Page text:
American photographer Stephen Wilkes spent over 27 hours in the Serengeti national park to create the perfect composite image.

Patience is a virtue, and the following provides evidence of this. In “Day to Night” Wilkes captures special moments in time, then rearranges them into a final piece of layered images.

Day To Night, Serengeti National Park, Tanzania, Africa Last Spring, I traveled to Africa in search of a new location for my next Day To Night. I wanted to capture the passage of time as it related to the animal kingdom, and Africa’s incredible landscape. I scoured the park with my assistants and our guides, hoping for a vantage point rare to the human eye. As we drove along a long dirt path, I noticed an abundance of greenery in the distance. It was a watering hole— and as Tanzania was in week five of an unprecedented drought, this proved to be rather incredible. As I would learn in the coming days, animals of all kinds would flock to the spot, eager to share this one precious resource peacefully. In order to capture as much as I was able, my assistants and I had to hide behind a crocodile blind for 27 hours, taking in the incredible beauty of the Serengeti. It was the most grueling and rewarding experience of my life. #Africa #Serengeti #StephenWilkes #DayToNight #Tanzania

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The above picture is the result of close to 30 consecutive hours of photography, taken in the Seronera area in Tanzania. On average, Stephen spends between 16 and 30 hours in the field, and a single image of his series requires at least 1500 frames captured by manual shutter clicks. For this particular scene he produced 2200 frames, out of which only 50 were puzzled together to create an incredible spectacle!

“There’s such a beautiful message in this photograph,” he explains to National Geographic. “The animals essentially were starved for water, and they all shared. I watched them for 26 hours [as they] literally all [took] turns drinking, bathing in this single resource. And they never so much as even grunted at each other. You realize the animals really get it. And we have really yet to understand the idea of water [as] a shared resource.”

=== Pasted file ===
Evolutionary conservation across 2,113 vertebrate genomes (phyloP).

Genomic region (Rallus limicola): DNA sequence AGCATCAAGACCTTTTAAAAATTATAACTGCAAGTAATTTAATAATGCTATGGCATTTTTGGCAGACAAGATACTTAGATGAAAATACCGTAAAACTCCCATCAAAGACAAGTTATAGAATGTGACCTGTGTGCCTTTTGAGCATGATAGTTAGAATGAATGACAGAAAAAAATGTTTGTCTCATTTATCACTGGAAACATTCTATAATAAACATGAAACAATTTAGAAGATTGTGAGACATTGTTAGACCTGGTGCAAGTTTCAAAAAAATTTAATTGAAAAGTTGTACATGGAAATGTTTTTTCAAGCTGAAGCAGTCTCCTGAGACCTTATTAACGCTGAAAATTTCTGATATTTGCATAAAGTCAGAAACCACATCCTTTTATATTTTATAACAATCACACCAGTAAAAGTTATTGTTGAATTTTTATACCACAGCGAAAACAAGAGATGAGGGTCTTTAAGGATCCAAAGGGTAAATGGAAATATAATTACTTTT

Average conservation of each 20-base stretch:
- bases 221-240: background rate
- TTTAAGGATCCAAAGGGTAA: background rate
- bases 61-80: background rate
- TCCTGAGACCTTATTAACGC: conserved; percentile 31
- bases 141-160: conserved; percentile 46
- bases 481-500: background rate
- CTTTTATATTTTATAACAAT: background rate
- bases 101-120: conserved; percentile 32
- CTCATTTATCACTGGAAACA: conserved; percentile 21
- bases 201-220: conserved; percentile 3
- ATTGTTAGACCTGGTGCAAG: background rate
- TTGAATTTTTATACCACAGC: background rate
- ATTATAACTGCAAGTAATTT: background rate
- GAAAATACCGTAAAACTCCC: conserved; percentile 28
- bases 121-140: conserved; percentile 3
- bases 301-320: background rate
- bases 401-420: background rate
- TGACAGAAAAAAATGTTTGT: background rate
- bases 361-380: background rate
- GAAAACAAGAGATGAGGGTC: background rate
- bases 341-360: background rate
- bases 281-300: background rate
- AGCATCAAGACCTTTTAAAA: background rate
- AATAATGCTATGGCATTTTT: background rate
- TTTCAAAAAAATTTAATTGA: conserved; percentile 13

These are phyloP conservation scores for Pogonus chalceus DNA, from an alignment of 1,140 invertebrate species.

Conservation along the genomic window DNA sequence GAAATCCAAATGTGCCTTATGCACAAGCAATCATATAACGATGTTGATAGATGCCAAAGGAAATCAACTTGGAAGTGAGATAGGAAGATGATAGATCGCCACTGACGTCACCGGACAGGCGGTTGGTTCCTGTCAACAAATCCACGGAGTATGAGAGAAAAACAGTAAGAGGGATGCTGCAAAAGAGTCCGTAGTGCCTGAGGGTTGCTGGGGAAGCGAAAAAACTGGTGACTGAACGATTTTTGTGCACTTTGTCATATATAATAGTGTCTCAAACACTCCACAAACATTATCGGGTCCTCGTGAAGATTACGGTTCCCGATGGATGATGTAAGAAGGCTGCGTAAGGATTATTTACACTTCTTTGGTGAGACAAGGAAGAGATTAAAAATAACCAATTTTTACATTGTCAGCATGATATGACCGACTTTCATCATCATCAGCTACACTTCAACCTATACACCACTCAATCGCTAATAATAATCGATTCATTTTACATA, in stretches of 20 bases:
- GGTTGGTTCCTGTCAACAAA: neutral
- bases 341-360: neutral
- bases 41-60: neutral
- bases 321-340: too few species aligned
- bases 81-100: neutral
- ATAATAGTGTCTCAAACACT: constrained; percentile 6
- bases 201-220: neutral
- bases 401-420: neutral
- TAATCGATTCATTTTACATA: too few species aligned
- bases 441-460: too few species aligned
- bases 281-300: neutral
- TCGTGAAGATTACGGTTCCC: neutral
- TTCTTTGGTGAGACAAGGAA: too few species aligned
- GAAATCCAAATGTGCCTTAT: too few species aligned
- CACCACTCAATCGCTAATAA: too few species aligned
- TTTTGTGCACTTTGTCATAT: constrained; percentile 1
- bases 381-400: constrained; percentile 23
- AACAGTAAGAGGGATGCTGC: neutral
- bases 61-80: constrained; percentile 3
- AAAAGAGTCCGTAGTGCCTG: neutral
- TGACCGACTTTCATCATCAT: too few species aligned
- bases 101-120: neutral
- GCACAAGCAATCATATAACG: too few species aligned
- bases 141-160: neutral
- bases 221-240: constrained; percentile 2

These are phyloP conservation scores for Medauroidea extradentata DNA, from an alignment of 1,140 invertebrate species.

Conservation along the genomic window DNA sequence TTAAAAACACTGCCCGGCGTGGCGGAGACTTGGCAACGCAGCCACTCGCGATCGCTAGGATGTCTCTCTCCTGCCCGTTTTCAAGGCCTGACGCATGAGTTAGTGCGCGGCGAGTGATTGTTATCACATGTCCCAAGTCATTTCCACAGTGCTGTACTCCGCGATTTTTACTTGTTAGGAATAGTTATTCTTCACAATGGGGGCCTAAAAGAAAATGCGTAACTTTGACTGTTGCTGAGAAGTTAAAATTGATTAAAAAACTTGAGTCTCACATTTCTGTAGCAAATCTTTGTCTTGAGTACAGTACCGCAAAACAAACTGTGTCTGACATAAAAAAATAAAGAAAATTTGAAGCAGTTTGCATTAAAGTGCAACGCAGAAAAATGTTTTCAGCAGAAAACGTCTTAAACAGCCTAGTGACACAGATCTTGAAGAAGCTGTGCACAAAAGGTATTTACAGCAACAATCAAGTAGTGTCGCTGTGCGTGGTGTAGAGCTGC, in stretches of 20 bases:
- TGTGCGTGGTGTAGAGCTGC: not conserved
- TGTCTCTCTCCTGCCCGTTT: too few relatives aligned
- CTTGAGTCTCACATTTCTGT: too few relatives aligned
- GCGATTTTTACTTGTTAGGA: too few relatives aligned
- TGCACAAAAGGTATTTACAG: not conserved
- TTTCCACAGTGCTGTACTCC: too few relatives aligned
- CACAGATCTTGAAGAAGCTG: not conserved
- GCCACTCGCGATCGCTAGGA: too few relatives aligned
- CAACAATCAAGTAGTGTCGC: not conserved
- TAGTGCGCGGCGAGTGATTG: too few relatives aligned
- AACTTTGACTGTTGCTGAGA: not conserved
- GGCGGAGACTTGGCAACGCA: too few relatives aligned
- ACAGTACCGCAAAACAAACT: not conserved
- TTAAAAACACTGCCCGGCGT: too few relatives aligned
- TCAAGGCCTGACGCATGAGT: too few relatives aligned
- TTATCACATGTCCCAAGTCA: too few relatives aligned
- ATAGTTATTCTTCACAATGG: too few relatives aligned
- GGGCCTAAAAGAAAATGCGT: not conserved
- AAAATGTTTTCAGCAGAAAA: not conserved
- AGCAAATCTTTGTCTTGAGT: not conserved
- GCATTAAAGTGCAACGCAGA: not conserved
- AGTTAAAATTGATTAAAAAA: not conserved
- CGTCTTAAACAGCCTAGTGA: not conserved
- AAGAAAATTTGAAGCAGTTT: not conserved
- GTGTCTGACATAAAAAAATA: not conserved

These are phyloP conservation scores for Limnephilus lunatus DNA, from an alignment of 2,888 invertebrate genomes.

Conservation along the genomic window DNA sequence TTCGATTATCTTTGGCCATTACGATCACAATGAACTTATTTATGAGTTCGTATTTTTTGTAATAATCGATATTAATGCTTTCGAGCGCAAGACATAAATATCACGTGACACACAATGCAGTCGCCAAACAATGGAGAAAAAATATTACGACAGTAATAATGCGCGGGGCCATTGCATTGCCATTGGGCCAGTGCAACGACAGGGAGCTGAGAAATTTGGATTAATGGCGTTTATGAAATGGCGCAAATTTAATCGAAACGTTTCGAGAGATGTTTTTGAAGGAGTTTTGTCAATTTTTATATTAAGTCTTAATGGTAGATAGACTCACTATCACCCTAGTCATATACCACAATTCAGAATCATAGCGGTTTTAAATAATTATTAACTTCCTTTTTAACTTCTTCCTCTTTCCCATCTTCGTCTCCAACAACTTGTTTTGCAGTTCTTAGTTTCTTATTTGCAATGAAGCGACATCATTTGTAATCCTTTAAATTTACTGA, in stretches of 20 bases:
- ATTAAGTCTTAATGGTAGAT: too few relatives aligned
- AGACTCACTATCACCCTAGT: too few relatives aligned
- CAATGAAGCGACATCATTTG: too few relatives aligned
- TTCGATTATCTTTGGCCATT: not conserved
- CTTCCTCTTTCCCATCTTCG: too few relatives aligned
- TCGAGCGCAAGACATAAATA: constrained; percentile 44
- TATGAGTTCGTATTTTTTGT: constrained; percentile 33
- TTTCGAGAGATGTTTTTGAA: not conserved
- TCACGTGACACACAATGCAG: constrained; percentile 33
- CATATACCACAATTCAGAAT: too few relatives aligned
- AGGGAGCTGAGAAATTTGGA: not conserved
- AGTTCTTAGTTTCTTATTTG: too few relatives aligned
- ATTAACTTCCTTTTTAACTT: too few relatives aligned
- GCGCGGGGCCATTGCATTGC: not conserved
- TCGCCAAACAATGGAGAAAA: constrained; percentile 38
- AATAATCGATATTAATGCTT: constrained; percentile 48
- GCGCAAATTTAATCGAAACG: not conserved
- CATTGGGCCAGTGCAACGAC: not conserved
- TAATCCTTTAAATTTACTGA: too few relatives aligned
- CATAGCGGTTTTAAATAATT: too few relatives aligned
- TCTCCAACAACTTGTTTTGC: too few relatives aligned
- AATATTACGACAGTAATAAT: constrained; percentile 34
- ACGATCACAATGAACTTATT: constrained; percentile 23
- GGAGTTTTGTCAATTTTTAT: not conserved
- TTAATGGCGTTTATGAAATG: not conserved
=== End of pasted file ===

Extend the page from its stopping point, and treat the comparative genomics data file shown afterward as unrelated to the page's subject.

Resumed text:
To get results of this quality is not easy. It demands a great dose of patience and precision. “I look at a single place in a grid,” he adds. “And then I decide where day begins and night ends.” “My eye moves through the scene based on time. My focus changes based on where time is.”

Here’s a couple more pics he took at the waterhole. Perched on an 18 feet platform, Stephen and his two assistants were hidden behind a crocodile blind.

The sacred resource attracted large gatherings of thirsty animals. Whether it be elephants, zebra, wildebeest…

A detailed view of one very small portion of my Day To Night of Serengeti National Park, Tanzania, Africa. When I decided to go to Africa last spring for my next Day To Night, I knew I had an incredible challenge ahead of me. How would I capture the changing of time with wild animals instead of my usual focus on a more human element? Photographing people is predictable, we’re likeminded, creatures of habit. In capturing the varied species of the Serengeti, I knew I’d be relying more heavily than I’d like to on luck. This became even more true when I arrived to learn Tanzania was in the midst of a five-week drought, meaning the migration patterns were even more unpredictable than usual. After weeks of scouting, I discovered a massive watering hole which I decided on for the final location of the image. I would remain with my assistants @ctjanjic & @brybit hidden in a crocodile blind for 26 consecutive hours, capturing these incredible species coming together to share this one sacred resource. Follow along as I share more detailed images from one of the most involved Day To Night images yet, and find the National Geographic article on this image and the process behind shooting a Day To Night in the link in my bio. #Serengeti #NatGeo #Zebra #Africa #DayToNight #StephenWilkes

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… and even a family of banded mongoose! 🙂

You can find other awe-inspiring photographic compositions on Stephen Wilkes’ website. Also feel free to follow his latest work on Instagram.